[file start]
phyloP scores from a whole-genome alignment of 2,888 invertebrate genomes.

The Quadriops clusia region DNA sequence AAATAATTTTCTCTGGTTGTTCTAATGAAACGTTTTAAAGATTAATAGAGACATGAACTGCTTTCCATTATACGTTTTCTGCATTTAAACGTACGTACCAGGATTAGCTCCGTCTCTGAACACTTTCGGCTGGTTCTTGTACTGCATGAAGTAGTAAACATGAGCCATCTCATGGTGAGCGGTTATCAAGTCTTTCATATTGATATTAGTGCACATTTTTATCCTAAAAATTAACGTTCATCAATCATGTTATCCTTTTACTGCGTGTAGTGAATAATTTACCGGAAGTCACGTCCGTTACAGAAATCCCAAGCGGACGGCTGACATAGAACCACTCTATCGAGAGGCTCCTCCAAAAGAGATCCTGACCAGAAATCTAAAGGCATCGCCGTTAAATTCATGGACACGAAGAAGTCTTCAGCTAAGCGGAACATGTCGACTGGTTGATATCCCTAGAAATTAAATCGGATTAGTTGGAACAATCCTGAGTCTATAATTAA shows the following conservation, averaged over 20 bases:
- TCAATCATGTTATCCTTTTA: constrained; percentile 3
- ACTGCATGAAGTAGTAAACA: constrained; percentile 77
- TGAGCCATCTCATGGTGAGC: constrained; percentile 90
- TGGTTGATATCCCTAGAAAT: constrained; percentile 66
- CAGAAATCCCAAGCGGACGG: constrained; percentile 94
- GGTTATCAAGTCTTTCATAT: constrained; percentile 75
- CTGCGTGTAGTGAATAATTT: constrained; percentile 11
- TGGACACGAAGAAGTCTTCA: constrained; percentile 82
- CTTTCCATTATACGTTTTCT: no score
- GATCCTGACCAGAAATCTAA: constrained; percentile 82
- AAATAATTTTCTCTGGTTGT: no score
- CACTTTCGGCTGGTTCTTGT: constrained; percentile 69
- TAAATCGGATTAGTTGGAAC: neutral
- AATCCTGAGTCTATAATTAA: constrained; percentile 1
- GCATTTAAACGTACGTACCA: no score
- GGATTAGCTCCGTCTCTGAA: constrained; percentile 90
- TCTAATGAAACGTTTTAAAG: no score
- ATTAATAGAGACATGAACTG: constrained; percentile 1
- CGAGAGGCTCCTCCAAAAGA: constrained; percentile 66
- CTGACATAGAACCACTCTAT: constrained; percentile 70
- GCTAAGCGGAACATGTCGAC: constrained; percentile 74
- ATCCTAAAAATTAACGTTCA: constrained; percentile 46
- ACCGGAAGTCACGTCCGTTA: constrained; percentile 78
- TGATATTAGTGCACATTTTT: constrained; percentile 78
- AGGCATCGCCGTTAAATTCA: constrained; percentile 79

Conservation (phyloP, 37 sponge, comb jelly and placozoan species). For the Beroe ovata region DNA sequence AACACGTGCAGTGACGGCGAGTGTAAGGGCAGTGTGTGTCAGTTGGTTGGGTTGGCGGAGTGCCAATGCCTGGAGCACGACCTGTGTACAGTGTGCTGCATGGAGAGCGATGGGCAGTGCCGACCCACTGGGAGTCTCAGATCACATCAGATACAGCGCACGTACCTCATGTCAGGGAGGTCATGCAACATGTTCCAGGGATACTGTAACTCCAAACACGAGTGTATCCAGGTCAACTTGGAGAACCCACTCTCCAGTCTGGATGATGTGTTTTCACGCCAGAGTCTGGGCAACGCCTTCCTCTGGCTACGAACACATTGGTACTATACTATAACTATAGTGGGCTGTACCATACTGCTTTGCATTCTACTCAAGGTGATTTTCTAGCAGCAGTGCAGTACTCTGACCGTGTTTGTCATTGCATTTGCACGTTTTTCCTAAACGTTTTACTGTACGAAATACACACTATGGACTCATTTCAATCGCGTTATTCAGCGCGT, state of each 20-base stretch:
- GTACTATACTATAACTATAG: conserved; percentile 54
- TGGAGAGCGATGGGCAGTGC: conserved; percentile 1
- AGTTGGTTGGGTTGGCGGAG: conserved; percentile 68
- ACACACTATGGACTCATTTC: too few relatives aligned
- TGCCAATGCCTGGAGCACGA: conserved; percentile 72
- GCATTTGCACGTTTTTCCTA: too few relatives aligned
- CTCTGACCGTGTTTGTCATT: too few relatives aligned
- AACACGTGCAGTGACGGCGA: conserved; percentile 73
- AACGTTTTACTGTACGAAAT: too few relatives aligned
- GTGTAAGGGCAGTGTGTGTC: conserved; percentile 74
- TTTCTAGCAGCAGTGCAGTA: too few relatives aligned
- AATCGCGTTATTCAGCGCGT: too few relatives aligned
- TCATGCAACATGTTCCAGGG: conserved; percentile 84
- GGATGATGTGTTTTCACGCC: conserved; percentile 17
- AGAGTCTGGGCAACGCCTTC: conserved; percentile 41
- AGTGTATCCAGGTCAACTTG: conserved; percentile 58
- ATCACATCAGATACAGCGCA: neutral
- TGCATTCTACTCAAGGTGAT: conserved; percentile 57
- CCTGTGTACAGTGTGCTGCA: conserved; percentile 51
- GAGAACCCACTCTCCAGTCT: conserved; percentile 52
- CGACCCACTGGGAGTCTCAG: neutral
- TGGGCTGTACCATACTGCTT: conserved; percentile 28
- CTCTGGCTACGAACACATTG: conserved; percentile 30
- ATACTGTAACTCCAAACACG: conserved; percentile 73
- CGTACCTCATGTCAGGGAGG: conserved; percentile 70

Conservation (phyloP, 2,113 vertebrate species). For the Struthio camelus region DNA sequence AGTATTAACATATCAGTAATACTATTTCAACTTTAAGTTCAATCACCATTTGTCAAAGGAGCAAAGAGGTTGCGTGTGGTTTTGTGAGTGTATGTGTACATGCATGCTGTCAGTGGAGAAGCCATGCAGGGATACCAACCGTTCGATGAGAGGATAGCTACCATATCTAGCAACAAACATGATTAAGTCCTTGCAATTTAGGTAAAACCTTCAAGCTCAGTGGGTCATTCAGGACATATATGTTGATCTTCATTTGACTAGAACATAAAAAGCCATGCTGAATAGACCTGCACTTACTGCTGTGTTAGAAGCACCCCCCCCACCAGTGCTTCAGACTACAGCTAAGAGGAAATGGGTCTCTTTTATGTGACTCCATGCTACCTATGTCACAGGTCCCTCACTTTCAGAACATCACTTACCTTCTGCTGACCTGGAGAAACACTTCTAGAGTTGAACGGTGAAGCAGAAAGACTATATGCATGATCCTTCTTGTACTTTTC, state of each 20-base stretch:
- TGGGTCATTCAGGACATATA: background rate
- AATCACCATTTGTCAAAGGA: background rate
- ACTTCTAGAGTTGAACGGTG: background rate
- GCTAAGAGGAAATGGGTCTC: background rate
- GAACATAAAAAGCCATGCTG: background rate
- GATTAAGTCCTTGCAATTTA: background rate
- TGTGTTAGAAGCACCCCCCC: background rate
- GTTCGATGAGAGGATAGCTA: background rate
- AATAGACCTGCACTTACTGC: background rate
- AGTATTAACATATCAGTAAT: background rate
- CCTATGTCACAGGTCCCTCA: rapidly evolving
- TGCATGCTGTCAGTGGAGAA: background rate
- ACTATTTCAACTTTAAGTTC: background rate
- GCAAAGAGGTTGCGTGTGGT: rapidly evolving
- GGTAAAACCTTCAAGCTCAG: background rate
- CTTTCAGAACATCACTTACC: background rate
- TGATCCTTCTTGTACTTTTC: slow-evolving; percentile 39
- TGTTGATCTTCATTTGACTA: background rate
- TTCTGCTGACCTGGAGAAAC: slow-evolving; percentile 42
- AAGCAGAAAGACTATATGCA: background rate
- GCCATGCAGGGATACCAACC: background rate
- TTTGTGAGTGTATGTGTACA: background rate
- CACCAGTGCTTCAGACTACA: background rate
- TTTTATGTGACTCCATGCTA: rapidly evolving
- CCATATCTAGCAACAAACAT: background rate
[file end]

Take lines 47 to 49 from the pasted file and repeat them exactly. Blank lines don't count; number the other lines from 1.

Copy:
- CCTGTGTACAGTGTGCTGCA: conserved; percentile 51
- GAGAACCCACTCTCCAGTCT: conserved; percentile 52
- CGACCCACTGGGAGTCTCAG: neutral